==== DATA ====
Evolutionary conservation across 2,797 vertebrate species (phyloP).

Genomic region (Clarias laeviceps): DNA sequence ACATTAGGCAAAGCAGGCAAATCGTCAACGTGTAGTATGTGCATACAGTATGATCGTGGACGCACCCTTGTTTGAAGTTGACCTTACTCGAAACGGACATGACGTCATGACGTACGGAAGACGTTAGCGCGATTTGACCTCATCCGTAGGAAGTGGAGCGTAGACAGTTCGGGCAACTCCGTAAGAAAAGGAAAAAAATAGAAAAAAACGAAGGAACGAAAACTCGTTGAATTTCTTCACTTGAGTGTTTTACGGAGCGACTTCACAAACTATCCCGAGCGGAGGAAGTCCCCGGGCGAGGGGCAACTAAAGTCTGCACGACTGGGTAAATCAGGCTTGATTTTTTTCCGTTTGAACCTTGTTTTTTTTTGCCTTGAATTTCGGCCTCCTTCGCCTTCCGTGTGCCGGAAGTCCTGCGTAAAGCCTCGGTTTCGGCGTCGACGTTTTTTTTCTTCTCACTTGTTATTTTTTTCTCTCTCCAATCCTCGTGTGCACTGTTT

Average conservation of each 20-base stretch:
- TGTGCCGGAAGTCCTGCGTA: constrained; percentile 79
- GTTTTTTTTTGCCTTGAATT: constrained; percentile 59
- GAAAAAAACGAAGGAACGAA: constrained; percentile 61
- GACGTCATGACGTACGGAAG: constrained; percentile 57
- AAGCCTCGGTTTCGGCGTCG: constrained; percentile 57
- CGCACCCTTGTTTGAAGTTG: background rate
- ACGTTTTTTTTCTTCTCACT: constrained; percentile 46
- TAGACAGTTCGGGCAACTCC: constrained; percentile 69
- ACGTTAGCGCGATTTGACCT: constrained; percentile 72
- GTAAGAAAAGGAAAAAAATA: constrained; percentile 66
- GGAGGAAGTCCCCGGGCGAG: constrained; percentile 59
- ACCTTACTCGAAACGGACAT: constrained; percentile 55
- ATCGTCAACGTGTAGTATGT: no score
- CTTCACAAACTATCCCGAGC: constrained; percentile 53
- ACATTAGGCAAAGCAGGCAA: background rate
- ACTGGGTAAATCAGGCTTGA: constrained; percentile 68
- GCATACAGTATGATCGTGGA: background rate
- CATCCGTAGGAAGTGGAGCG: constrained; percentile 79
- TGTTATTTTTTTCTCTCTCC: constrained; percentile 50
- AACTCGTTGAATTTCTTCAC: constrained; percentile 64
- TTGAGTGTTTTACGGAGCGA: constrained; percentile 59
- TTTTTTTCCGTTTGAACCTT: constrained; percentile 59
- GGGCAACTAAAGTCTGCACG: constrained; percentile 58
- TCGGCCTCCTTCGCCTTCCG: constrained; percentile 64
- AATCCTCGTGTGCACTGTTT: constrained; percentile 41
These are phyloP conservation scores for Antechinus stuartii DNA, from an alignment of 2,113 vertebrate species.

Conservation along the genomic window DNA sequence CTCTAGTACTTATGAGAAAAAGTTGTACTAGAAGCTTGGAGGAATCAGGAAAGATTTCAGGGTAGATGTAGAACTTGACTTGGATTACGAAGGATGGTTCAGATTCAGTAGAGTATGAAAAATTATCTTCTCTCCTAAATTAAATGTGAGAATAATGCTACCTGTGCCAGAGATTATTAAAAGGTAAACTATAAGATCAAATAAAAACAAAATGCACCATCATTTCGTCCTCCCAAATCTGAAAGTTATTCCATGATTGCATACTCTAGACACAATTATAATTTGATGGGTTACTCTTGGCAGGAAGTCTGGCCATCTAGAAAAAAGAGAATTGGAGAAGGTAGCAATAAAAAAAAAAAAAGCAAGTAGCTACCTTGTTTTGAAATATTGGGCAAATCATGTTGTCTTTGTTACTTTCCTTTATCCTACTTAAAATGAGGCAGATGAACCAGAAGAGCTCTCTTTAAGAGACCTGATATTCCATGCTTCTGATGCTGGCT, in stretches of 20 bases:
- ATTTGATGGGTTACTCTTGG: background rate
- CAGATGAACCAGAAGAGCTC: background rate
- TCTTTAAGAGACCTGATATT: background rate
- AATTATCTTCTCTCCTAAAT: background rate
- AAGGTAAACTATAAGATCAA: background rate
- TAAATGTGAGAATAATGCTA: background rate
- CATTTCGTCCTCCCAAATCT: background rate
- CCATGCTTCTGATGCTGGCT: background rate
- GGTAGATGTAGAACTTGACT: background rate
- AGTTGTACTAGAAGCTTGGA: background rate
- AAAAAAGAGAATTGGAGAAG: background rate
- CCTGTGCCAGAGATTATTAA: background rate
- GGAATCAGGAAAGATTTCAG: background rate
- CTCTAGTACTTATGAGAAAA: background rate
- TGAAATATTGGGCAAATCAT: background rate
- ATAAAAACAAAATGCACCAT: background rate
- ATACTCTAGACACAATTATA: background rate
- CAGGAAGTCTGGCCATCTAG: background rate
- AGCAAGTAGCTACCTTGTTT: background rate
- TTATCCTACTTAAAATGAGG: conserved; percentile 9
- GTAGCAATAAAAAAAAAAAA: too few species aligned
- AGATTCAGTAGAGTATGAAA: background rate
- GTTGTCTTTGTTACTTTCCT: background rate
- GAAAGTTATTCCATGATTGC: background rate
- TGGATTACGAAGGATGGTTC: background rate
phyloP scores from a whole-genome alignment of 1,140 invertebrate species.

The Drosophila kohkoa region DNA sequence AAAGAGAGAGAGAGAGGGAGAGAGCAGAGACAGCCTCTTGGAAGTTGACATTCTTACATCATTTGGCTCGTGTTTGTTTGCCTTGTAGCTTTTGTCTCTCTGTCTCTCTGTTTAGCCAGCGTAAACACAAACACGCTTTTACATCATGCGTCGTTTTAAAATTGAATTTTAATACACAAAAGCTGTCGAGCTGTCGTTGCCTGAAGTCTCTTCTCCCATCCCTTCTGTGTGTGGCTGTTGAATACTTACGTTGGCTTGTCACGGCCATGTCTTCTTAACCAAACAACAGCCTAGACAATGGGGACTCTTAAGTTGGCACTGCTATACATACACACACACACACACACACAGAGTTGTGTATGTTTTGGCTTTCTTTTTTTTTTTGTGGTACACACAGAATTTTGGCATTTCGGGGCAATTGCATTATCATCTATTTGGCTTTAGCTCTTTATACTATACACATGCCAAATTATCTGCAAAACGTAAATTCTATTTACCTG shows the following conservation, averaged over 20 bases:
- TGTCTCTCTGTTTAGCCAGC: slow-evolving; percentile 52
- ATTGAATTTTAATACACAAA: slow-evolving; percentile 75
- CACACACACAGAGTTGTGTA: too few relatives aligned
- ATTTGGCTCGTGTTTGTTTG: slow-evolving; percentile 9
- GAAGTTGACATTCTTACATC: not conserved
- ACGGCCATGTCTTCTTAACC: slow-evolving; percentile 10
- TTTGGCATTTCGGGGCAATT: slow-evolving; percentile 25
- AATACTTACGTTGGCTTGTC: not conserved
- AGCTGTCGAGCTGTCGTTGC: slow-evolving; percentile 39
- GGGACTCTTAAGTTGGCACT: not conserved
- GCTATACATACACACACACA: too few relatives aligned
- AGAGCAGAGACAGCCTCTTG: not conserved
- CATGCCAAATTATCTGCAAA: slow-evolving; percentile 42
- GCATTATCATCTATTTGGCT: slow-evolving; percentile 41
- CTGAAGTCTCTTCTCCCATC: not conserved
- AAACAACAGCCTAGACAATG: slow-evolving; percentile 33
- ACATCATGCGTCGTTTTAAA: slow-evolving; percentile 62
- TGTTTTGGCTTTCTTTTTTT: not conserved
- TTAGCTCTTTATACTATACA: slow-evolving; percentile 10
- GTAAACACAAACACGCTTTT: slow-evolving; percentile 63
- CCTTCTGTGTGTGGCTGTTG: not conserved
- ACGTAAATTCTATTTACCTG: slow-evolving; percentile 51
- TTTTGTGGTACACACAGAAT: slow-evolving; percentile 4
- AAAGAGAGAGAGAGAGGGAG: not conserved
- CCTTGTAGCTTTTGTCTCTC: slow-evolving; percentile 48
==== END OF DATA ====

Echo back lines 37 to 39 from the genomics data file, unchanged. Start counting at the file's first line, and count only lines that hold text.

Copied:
- CATTTCGTCCTCCCAAATCT: background rate
- CCATGCTTCTGATGCTGGCT: background rate
- GGTAGATGTAGAACTTGACT: background rate